Skip to main content

Thank you for visiting You are using a browser version with limited support for CSS. To obtain the best experience, we recommend you use a more up to date browser (or turn off compatibility mode in Internet Explorer). In the meantime, to ensure continued support, we are displaying the site without styles and JavaScript.

  • Brief Communication
  • Published:

Genomic function (communication arising)

Rate of evolution and gene dispensability


Whether more dispensable genes evolve faster than less dispensable ones1 is a contentious issue2,3,4. Comparing yeast and worm genes, Hirsh and Fraser3 observe a gradual tendency for less dispensable genes (those that reduce the growth rate of yeast when knocked out) to have lower rates of protein evolution. Here we repeat their analysis using larger data sets and find no evidence that dispensability explains the variation in rates of protein evolution. Although Hirsh and Fraser provide a model to show why their result is to be expected, our analysis suggests that their model, which assumes among other things that no substitution is advantageous, cannot be generally applied.

This is a preview of subscription content, access via your institution

Access options

Buy this article

Prices may be subject to local taxes which are calculated during checkout

Figure 1: Relationship between the rate of protein evolution (protein distance, D) and the fitness effect of knockout (F, 1 − dispensability) for genes in a comparison involving a range of yeast species (N = 1,660, Pearson r2FD = 0.00289, P = 0.028, Spearman rank ρ2FD = 0.00515, P = 0.0034).

Similar content being viewed by others


  1. Wilson, A. C., Carlson, S. S. & White, T. J. Annu. Rev. Biochem. 46, 573–639 (1977).

    Article  CAS  PubMed  Google Scholar 

  2. Hurst, L. D. & Smith, N. G. C. Curr. Biol. 9, 747–750 (1999).

    Article  CAS  PubMed  Google Scholar 

  3. Hirsh, A. E. & Fraser, H. B. Nature 411, 1046–1049 (2001).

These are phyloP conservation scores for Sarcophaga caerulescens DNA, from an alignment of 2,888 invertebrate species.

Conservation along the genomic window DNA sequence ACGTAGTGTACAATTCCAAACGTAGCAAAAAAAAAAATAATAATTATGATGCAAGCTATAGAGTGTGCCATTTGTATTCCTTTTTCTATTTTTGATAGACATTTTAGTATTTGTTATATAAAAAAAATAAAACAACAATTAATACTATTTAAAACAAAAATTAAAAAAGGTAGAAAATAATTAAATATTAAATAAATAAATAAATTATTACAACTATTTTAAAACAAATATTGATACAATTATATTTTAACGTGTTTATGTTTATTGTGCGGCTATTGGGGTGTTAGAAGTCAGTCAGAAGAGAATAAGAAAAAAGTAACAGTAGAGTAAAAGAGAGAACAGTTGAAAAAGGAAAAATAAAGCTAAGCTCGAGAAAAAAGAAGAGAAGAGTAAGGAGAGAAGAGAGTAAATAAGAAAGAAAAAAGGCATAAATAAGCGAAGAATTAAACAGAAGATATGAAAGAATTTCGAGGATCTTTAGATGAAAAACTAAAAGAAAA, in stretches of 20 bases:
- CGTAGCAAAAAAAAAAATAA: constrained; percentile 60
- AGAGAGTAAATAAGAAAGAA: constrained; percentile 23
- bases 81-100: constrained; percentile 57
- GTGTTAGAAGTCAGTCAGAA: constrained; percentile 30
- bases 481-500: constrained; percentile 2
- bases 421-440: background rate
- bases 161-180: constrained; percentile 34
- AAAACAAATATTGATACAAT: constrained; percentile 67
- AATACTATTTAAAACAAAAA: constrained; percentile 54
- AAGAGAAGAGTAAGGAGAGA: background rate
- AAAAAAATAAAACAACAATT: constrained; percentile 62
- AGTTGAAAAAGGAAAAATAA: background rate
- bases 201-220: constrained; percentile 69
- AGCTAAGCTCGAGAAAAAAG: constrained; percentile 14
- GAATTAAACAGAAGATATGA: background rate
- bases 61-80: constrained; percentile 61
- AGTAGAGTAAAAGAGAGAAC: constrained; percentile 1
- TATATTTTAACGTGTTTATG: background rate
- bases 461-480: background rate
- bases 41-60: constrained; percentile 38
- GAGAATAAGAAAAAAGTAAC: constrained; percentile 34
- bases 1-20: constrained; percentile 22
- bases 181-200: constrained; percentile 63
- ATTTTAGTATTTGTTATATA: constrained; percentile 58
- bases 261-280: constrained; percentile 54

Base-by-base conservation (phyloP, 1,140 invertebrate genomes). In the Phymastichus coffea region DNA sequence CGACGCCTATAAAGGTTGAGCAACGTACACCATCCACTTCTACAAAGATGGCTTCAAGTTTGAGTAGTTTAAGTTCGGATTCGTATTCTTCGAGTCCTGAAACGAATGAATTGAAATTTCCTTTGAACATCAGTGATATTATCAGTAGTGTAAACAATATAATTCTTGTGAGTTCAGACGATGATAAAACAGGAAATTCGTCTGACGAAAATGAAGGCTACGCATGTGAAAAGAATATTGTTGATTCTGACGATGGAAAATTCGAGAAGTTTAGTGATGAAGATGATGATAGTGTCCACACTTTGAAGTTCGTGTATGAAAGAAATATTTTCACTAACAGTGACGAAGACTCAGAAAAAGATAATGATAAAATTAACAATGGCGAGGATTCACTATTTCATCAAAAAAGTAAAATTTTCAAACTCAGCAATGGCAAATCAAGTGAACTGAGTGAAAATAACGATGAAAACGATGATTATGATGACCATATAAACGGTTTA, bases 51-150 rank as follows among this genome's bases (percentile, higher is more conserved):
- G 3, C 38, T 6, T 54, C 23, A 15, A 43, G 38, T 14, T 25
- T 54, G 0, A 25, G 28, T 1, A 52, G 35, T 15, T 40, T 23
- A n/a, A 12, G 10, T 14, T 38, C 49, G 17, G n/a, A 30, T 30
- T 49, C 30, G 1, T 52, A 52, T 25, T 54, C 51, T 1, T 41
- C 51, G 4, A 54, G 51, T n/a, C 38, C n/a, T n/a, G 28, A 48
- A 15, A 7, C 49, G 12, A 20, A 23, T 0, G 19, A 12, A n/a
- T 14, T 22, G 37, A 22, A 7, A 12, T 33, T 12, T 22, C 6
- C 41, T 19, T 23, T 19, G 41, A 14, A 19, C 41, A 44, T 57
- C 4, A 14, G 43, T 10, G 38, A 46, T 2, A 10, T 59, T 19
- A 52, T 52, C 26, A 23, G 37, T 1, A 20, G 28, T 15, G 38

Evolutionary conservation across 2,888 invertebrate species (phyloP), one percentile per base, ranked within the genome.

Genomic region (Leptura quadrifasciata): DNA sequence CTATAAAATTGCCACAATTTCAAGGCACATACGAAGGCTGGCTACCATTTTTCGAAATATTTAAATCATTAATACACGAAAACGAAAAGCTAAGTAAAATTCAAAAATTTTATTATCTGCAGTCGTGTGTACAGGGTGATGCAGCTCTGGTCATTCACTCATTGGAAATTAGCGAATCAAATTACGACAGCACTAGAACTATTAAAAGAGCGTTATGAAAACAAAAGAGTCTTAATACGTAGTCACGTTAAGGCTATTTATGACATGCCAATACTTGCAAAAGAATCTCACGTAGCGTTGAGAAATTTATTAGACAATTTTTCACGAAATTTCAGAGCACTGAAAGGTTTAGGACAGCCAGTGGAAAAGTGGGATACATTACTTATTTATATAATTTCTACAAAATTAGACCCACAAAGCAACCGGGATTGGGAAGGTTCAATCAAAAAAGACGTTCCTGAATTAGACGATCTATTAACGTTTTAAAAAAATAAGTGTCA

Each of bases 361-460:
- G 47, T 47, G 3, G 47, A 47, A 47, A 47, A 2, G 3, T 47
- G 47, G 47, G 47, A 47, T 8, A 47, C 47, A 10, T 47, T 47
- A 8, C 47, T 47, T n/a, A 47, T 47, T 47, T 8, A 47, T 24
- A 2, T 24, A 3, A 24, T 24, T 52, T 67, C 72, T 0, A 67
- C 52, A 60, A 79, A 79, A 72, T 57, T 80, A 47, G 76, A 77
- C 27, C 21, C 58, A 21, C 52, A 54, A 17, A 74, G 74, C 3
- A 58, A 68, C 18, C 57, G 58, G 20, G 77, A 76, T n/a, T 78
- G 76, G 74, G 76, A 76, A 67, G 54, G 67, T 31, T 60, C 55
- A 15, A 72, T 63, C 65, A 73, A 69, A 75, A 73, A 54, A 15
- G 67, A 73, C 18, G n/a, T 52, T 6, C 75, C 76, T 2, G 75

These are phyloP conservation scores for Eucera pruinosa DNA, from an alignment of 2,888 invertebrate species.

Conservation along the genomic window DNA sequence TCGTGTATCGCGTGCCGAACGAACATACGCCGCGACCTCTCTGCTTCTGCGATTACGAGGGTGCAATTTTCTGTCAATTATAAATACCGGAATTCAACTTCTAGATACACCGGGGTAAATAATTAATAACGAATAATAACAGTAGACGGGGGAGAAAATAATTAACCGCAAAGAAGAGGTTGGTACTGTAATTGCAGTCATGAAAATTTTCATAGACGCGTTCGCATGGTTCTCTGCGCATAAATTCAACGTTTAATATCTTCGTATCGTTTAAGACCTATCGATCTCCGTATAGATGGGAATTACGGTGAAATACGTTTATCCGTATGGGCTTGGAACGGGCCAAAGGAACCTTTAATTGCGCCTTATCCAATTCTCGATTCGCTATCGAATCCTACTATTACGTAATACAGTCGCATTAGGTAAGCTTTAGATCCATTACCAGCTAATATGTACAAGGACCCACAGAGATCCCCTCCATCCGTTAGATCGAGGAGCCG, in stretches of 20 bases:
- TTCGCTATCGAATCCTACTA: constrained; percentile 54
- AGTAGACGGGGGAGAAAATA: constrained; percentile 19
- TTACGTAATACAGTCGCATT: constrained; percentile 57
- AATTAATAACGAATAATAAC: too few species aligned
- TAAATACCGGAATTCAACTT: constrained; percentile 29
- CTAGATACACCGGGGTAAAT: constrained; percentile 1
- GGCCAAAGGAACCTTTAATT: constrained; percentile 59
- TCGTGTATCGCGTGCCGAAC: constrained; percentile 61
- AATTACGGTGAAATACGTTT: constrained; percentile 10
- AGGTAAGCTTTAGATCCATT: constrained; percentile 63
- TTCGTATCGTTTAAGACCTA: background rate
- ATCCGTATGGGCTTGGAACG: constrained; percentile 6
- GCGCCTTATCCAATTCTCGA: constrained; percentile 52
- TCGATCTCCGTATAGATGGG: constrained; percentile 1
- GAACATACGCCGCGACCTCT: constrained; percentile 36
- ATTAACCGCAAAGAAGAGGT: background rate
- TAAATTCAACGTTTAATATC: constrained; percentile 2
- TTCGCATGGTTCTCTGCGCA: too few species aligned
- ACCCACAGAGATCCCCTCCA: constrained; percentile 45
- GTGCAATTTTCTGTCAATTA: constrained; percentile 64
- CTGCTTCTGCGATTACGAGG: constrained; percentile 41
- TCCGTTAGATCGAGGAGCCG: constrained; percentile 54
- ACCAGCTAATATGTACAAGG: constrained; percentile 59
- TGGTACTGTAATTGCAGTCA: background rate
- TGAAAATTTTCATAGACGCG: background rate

Article  ADS  CAS  PubMed  Google Scholar 

  4. Jordan, I. K., Rogozin, I. B., Wolf, Y. I. & Koonin, E. V. Genome Res. 12, 962–968 (2002).

    Article  CAS  PubMed  PubMed Central  Google Scholar 

  5. Steinmetz, L. M. et al. Nature Genet. 31, 400–404 (2002).

    Article  CAS  PubMed  Google Scholar 

  6. Pál, C., Papp, B. & Hurst, L. D. Mol. Biol. Evol. 18, 2323–2326 (2001).

    Article  PubMed  Google Scholar 

  7. Yang, Z. Comput. Appl. Biosci. 13, 555–556 (1997).

    CAS  PubMed  Google Scholar 

  8. Holstege, F. C. et al. Cell 95, 717–728 (1998).

    Article  CAS  PubMed  Google Scholar 

  9. Coghlan, A. & Wolfe, K. H. Yeast 16, 1131–1145 (2000).

    Article  CAS  PubMed  Google Scholar 

  10. Fraser, H. B., Hirsh, A. E., Steinmetz, L. M., Scharfe, C. & Feldman, M. W. Science 296, 750–752 (2002).

    Article  ADS  CAS  PubMed  Google Scholar 

  11. Pál, C., Papp, B. & Hurst, L. D. Genetics 158, 927–931 (2001).

    PubMed  PubMed Central  Google Scholar 

  12. Gibbons, J. D. Nonparametric Measures of Association (ed. Lewis-Beck, M. S.) (Sage, Newbury Park, UK, 1993).

    Book  Google Scholar 

Download references

Author information

Authors and Affiliations


Corresponding author

Correspondence to Laurence D. Hurst.

Ethics declarations

Competing interests

The authors declare no competing financial interests.

Rights and permissions

Reprints and permissions

About this article

Cite this article

Pál, C., Papp, B. & Hurst, L. Rate of evolution and gene dispensability. Nature 421, 496–497 (2003).

Download citation

  • Issue Date:

  • DOI:

This article is cited by


By submitting a comment you agree to abide by our Terms and Community Guidelines. If you find something abusive or that does not comply with our terms or guidelines please flag it as inappropriate.


Quick links

Nature Briefing

Sign up for the Nature Briefing newsletter — what matters in science, free to your inbox daily.

Get the most important science stories of the day, free in your inbox. Sign up for Nature Briefing